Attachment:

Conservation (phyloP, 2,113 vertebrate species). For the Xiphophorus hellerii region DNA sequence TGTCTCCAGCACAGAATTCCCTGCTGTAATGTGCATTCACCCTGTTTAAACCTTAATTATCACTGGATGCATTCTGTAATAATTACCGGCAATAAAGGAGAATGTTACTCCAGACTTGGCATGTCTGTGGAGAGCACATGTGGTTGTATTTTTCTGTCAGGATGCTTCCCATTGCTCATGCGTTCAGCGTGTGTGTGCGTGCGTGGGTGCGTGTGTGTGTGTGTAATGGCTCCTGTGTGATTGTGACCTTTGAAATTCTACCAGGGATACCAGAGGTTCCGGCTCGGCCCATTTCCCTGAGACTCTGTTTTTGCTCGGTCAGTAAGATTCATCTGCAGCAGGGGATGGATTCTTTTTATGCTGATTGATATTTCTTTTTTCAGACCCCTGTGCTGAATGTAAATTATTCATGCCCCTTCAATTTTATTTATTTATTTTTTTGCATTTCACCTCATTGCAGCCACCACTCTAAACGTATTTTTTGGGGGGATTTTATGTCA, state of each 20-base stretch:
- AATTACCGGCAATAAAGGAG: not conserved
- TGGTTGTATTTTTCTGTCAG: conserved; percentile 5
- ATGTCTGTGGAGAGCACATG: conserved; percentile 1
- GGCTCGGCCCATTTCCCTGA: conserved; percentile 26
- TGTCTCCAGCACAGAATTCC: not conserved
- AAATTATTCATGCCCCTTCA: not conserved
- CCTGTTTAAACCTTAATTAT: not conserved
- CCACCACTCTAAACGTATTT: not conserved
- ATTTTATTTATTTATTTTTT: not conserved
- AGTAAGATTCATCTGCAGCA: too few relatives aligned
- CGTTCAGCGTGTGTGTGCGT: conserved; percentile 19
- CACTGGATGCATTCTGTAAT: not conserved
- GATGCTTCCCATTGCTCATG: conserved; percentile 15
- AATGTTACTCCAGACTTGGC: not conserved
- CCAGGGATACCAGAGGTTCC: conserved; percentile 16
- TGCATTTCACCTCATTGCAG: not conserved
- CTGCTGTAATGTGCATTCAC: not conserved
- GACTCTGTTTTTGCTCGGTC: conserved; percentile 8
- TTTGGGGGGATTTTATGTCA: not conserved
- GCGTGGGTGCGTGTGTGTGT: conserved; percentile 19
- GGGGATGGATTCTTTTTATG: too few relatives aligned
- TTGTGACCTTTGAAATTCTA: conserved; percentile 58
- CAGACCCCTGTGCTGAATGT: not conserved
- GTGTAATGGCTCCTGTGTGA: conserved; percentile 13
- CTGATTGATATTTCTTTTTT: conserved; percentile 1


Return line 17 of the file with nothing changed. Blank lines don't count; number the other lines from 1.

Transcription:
- TGCATTTCACCTCATTGCAG: not conserved